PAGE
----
As he lies in bed battling AIDS, Marlon Riggs describes a dream he had about Harriet Tubman. He believes the dream was about overcoming the present crisis.

Recipe for a Black Person (02:19)

People offer ideas of what it means to be black and consider why it remains important to anyone to judge degrees of blackness.

Marlon Troy Riggs Feb 3, 1957 - April 5, 1991 (00:46)

Marlon Riggs wants to leave a legacy of faith that black people can overcome adversity and maintain a sense of communal self.

Credits: Black Is...Black Ain’t (03:23)

Marlon Riggs "sings" his "recipe for gumbo" as credits run.

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Black Is...Black Ain’t

3-Year Streaming Price: $199.95



Is there an essential black identity? In this documentary, acclaimed filmmaker Marlon Riggs explores the diversity of African American lifestyles and cultural expressions, even as many speakers bare their pain at having been called “too black,” or conversely, “not black enough.” Riggs brings viewers face-to-face with African-Americans young and old, rich and poor, rural and urban, gay and straight, while offering a powerful critique of sexism, homophobia, and colorism within the black community. Includes performances by choreographer Bill T. Jones and poet Essex Hemphill and commentary from noted cultural critics Angela Davis, bell hooks, Cornel West, and others. (87 minutes)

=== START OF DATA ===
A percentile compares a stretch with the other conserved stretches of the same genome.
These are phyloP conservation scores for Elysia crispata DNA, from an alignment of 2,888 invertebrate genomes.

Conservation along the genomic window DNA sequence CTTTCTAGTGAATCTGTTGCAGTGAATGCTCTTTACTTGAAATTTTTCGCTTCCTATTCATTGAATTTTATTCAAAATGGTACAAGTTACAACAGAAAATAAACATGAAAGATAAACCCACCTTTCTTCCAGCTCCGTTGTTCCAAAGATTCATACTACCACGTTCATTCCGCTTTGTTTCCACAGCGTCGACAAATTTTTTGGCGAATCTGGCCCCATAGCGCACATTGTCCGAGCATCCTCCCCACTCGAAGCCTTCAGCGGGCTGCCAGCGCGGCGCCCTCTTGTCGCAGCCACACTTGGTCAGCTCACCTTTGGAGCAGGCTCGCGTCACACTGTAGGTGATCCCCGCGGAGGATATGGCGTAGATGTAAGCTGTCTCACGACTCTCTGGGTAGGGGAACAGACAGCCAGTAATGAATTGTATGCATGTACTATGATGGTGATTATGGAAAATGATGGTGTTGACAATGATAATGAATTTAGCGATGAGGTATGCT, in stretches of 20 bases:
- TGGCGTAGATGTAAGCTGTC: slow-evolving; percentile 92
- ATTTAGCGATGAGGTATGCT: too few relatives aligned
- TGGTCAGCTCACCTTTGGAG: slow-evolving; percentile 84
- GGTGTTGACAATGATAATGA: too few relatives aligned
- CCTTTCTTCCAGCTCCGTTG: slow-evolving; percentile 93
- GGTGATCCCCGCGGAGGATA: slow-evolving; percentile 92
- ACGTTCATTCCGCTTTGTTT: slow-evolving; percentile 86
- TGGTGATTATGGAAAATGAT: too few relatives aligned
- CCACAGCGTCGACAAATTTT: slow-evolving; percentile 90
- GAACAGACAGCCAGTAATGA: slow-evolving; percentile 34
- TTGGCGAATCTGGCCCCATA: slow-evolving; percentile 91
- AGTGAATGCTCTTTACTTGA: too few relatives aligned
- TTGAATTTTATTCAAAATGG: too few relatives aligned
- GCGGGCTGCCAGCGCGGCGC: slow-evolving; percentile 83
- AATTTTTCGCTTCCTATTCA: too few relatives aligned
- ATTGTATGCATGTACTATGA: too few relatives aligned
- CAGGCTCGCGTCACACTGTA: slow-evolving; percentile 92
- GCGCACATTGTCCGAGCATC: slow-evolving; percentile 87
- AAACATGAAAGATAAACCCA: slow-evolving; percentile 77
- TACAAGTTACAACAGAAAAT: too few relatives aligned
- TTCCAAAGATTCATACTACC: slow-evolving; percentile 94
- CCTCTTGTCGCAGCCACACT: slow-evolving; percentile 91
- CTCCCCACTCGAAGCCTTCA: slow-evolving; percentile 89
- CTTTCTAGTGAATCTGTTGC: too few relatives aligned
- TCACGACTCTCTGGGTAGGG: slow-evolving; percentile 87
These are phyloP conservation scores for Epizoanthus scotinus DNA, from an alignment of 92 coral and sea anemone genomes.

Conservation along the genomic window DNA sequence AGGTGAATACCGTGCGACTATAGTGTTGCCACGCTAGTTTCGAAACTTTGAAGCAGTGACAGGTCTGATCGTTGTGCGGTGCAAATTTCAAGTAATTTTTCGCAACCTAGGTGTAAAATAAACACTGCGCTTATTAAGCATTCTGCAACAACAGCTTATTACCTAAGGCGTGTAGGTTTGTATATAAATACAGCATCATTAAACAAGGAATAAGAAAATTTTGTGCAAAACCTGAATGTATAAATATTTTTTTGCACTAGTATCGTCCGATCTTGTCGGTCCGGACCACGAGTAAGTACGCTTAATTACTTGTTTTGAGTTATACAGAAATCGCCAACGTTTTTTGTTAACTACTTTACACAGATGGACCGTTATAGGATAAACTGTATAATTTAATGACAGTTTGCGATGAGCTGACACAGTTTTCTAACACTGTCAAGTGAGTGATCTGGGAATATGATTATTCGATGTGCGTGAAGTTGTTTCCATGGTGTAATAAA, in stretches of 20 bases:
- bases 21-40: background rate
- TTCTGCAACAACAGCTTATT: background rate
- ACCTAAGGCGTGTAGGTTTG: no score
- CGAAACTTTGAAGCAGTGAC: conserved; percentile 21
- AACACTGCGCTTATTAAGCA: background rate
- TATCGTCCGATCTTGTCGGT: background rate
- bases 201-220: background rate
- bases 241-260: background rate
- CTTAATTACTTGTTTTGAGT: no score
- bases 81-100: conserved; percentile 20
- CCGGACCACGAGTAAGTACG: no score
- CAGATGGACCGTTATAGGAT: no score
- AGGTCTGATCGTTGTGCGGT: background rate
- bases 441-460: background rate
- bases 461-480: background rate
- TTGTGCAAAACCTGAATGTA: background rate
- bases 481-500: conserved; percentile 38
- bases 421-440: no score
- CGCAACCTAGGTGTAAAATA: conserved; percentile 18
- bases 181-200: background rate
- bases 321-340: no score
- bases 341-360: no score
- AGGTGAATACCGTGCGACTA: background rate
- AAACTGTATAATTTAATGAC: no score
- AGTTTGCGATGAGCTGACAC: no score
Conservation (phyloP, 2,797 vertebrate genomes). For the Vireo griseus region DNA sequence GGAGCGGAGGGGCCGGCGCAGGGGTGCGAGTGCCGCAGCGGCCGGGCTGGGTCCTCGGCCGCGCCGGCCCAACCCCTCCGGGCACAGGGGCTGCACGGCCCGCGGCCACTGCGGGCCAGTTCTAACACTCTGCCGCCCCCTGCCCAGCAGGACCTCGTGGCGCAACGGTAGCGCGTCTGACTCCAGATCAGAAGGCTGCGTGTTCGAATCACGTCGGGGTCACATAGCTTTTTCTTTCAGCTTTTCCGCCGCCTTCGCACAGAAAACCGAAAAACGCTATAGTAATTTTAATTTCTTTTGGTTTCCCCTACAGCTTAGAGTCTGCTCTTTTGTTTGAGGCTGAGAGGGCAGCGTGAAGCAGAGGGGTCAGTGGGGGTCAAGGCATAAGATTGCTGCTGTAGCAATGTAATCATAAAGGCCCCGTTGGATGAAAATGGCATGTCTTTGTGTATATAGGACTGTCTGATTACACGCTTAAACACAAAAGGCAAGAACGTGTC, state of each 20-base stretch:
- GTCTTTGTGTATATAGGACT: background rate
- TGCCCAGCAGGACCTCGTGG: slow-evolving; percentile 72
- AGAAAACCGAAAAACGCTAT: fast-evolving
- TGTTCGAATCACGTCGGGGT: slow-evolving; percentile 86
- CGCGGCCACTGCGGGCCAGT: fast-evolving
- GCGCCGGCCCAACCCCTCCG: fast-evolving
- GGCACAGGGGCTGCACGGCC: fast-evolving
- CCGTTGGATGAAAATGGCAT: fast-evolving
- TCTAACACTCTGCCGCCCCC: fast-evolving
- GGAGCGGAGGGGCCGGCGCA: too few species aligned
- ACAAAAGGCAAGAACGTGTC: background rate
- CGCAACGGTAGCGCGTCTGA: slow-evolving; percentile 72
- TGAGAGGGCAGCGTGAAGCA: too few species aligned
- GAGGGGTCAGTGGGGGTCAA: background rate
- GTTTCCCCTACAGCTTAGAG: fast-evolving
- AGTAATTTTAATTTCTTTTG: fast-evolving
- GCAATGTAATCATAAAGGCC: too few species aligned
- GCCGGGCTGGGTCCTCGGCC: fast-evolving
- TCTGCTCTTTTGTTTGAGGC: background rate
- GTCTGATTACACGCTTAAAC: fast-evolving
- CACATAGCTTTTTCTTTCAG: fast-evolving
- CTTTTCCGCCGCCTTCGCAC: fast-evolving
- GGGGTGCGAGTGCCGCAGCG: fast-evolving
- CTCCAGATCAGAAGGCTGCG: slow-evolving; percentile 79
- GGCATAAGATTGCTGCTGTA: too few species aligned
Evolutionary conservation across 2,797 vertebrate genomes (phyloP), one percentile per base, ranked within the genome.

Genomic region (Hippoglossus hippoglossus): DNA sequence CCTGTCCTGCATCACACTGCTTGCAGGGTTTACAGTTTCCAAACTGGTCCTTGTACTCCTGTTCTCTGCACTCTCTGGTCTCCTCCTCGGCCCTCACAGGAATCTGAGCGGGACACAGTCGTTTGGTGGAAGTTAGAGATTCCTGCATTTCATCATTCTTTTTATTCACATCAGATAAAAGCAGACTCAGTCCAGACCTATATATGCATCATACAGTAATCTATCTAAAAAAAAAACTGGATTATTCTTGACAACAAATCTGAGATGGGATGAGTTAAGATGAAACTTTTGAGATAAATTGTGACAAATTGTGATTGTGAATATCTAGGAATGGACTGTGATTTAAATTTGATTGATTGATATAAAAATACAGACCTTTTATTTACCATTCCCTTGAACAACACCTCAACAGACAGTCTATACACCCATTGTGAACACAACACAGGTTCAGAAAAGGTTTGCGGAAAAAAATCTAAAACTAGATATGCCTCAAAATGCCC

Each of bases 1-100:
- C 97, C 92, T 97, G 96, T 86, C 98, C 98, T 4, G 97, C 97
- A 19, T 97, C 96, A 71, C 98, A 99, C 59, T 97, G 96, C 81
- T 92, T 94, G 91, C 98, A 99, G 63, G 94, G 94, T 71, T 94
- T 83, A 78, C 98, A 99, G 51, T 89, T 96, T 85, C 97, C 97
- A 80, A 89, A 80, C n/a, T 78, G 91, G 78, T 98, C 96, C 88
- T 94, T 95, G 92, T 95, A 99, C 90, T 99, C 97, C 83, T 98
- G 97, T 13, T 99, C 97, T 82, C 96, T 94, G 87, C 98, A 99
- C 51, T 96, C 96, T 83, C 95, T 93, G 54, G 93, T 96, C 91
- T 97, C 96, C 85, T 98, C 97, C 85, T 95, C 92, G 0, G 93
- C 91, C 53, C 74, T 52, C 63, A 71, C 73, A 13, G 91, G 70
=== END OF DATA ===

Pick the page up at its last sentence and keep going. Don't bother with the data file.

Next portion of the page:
Length: 89 minutes

Item#: BVL49746

Copyright date: ©1995

Closed Captioned

Reviews & Awards

Sundance Film Festival, Filmmakers’ Trophy  


International Documentary Association’s Distinguished Achievement Award  


“Like Marlon himself, [this film] is brilliant, thoughtful, undaunted by anticipated criticism, and profoundly salutary to our health. It’s a powerful, interesting, riveting film.”  —Alice Walker  


“A dense, sizzling, stimulating gumbo of thought and emotion...A fascinating, challenging film.”  San Francisco Chronicle   


“Not just an insightful discussion of black consciousness, but a major contribution to the exploration of how we develop our identities.”  Variety   


“A complex and personal exploration of the multiplicity of black identity.”  Newsweek